I have no idea where most of my art comes from. Images just seem to burst unbidden from my subconscious. If anything, when I set out to portray “something” it’s usually forced looking and a failure. At the moment, my studio walls are covered with four-foot high figures cut from brown wrapping paper. They are dancing with such abandon that I call them Maenads, drunken followers of the ancient Greek god, Dionysus. The closest thing I’ve seen to anything like them are Matisse’s giant cutouts on the frieze of the Barnes Museum in Philadelphia, but, if you’ll forgive my hubris, I think mine are more interesting.
The images are derived from small paper cutouts of figures I paste on cheap paper plates - my 21st century “Arte Povera” version of Greek kylixes or drinking cups. At night, before I go to sleep, I usually listen to (not watch) some fairly uninteresting talk shows and while my conscious mind is distracted, I cut 5” figures freehand out of black or tan paper. Then I stick them on a lampshade to get a better look. (Post #132) and the next day, I glue them down onto cheap paper plates, the 300 for $3.99 variety. I think of them as Ancient Greek in origin because of their fluted rims, a common border motif known as a ‘tongue’ pattern. I’ve always assumed that they came from my twenty years of teaching art history at the University of Connecticut – influenced by the incomparable Greek ceramics that survived millennia when much else was lost.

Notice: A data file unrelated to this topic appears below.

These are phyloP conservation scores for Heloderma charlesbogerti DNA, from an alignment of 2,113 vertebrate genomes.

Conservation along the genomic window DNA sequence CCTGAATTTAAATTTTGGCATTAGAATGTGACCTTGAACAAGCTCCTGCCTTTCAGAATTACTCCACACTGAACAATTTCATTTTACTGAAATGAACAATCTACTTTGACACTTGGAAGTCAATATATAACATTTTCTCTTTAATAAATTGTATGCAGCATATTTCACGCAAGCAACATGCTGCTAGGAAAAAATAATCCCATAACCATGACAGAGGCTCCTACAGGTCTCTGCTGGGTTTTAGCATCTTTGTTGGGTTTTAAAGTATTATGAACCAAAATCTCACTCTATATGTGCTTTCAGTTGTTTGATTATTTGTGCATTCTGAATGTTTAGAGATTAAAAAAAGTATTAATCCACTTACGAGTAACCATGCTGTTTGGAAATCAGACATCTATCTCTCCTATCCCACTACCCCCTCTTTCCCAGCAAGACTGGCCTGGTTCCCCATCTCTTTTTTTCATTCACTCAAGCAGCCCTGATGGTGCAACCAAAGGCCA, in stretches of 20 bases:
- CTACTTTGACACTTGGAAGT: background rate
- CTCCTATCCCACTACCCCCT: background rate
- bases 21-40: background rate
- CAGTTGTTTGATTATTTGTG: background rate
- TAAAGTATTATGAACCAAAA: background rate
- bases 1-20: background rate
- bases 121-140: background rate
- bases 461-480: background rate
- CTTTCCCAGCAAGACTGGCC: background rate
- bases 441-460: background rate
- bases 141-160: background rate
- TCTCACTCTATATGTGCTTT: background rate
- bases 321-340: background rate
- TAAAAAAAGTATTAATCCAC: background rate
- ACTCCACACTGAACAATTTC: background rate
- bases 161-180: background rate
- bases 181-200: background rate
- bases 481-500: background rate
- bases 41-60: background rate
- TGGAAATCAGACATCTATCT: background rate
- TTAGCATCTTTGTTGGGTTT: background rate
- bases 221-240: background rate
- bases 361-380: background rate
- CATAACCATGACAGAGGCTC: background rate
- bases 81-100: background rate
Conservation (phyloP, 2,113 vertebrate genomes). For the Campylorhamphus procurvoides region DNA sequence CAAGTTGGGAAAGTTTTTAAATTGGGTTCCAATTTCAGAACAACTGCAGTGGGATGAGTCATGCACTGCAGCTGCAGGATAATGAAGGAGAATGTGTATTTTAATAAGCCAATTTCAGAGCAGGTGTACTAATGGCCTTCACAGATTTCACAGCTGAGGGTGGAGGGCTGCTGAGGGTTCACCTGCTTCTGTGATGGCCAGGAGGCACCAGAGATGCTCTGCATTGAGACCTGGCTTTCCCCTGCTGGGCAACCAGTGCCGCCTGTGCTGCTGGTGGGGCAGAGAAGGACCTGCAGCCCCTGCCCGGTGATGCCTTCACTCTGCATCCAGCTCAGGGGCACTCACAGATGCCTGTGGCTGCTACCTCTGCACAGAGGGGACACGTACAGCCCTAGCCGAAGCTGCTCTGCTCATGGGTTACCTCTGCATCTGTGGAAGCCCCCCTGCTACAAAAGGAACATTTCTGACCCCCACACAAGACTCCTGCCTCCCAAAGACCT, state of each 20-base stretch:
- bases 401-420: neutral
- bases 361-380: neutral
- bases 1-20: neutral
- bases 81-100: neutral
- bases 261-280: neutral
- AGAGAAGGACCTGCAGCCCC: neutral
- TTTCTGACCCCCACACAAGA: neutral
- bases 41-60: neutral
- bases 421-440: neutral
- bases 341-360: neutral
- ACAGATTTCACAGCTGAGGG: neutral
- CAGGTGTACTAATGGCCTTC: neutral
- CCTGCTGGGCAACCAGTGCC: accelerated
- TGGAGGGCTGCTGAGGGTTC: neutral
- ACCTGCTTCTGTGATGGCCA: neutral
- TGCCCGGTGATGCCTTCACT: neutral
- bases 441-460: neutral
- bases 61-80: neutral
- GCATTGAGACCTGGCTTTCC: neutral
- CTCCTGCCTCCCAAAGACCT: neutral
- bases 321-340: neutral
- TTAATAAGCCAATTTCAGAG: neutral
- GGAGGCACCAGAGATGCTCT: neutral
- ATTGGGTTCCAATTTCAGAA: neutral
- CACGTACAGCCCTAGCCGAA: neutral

It recently dawned on me that my interest in the dancing figures goes much further back than my art history days – it goes back to my childhood, when my mother took me into downtown Manhattan once a week to study Interpretive Dance – the innovative techniques of Isadora Duncan. From the time I was five until about the age of 11, I took lessons from two disciples of Duncan’s style: Irma Duncan, one of Isadora’s adopted daughters (they were called the “Isadorables”), and Julia Levien, who also studied with Duncan. Barefoot, dressed in a chiffon toga my mother had made for me and with a wreath of flowers in my hair, I attempted to hop, skip and jump with the prescribed abandon of a true follower of Dionysus, the supposed basis for Duncan dance. My career ended when it became evident that while I had my heart in it, my body was just not up to the demands. I was relatively tall for my age and noticeably delicate (skinny), while the really good Duncan dancers were stocky and muscular. Nature, it seemed had other plans for me.
Since I had no “ear” for music, the only remaining option was to become an artist. So, here I am, decades (many, many) later, turning my failure as a Duncan dancer into another art form, filling my studio with cut-out figures who enjoy dancing to a gypsy fiddler – the best I can come up with since no one really knows what 5th century B.C. music actually sounded like.
At any rate, I never made the connection between my short-lived career as a Duncan dancer and the wrapping paper cutouts chasing each other around my studio wall until a few weeks ago when one of my beautiful granddaughters came for a visit. We spent the afternoon looking at old family photos and came across a couple that were taken of me at a performance when I was about ten or eleven years old. There are even shadows on the wall that look like my recent silhouettes - I’m the skinny one with the long hair on the right and in the group photo, I’m the second from the left in the middle row.